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At home with the hackers

With the majority of UK office workers now logging on from home, many for the first time, how worried should companies be about network security?

Home networks are three and a half times more likely to have a piece of malware operating on them than corporate networks, according to research by Hiscox partner BitSight. They are even more likely to have at least five types of malware present.
“That means they’re more likely to have had one thing go wrong on the network and even more likely to have lots of things go wrong,” explains Stephen Ridley, Cyber Underwriting Manager and Product Head, Cyber and Data Risks at Hiscox.
Home networks are inherently less secure because there is no expert employed to configure and maintain security systems (as there would be in an office environment). Without this technical oversight, people often fail to take even the most basic security steps. “People at home are less likely to be patching their software or changing default passwords on internet-connected devices, and they are more relaxed about the types of websites they go to,” says Stephen.
Even employees with good digital literacy are more likely to let their guard down in these anxious times, and fraudsters have been quick to exploit that vulnerability through phishing emails. “The volume of phishing emails being sent out isn’t actually any different from the baseline, but everything is playing on people’s fears, concerns and interest in what is going on at the moment,” explains Stephen.

Corona phishing
“There’s been a massive shift towards the content of phishing emails being about coronavirus-related matters, such as emails coming out pretending to be from HMRC, playing on the financial support that the government have issued. That is much more targeted than a generic phishing email and it’s much more likely to land.”
As people click on the links, fraudsters build up databases of thousands of email address and password combinations. “The more serious guys are looking to break into corporate networks, so they would be going to the Office365 log in page and trying those details on there,” says Stephen.
In the current context of the Covid-19 pandemic, with staff off sick or being furloughed, dealing with general maintenance let alone security breaches can be challenging. “Even if companies have processes in place to deal with cyber security, are they there to keep networks secure in the same way they would in general times?” asks Stephen. “And if an incident does strike a company, can it be dealt with as quickly and easily when a company is working remotely? Can you firefight from a distance?”

Best practice
Some of this pressure can be eased by employees taking some relatively simple but effective steps:
1. Keeping devices up to date by regularly updating software
2. Using secure passwords
3. Changing the default password on a home router to something very secure
As for the steps companies can take, one easy win is to use multi-factor authentication (MFA). This involves entering a one-time code that is sent via a mobile phone or another physical device, which must be input alongside the username and password, much like a bank card reader. MFA means fraudsters who have harvested email and password details cannot access the corporate network without that physical device.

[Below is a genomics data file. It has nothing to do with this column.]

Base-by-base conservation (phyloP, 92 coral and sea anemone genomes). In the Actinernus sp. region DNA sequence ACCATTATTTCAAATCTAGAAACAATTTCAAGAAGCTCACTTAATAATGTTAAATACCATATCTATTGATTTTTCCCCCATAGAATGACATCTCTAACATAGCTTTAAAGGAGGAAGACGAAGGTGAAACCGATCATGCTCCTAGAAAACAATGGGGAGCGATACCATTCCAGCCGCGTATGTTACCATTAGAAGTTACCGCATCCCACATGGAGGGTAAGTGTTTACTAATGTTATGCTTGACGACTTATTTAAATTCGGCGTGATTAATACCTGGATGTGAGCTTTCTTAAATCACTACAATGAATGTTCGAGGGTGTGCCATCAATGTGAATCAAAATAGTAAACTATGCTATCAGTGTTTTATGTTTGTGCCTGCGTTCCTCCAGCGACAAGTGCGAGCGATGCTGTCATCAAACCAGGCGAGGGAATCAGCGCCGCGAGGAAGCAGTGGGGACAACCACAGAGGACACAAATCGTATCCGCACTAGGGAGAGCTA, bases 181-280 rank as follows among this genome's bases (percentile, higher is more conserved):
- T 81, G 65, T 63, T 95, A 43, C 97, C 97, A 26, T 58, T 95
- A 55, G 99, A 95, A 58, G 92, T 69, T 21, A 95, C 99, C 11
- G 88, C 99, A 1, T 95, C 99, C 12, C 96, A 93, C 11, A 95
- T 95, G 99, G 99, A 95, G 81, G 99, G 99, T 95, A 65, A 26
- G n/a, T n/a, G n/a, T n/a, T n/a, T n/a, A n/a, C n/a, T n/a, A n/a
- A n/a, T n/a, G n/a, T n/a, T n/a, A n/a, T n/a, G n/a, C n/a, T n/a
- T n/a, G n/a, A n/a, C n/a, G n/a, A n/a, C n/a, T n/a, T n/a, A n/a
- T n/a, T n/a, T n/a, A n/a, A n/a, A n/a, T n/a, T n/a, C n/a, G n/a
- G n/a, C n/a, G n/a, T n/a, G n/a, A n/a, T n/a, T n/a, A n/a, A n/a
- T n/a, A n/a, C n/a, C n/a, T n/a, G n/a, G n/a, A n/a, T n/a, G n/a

Another piece of best practice that Stephen highlights is using virtual private networks (VPNs) to ensure that workers accessing the network remotely are doing so over an encrypted line, keeping any data private.
But people are often the weak link in the chain, bypassing official processes to make their lives easier by transferring data using personal email addresses or cloud-based sharing services, for example. “The business then just doesn’t have that control or oversight on how that data is being used or where it’s located,” says Stephen, pointing to the GDPR issues this behaviour creates and the risk of corporate information entering the public domain.

Academy training
To help companies navigate these issues and prevent problems from occurring, Hiscox offers online employee training to all of its customers with revenue of up to £10 million through its CyberClear Academy platform. The training helps employees spot phishing emails and understand how to keep business information and systems secure, including using personal devices for work and GDPR considerations.
Stephen cautions that there is only so far a business can go with cyber security, which makes cyber insurance an essential asset. Even if a business has an unlimited IT budget, there would always be something else that they could do, and hackers always find ways around systems if they are persistent enough.
“Almost all of our customers who have claims have security measures in place,” says Stephen. “It’s not like they’re doing the equivalent of leaving their home with the doors and windows open. But, much as criminals still burgle secured houses, they also manage to access secured networks, and that’s what the insurance is there for.”
Regardless of how a cyber incident occurs, whether it’s someone working on their home network or whether it’s someone working in the office, if the business systems are affected then Hiscox will get your business back up and running – fast.

Thanks to our insurer partners for their continued support

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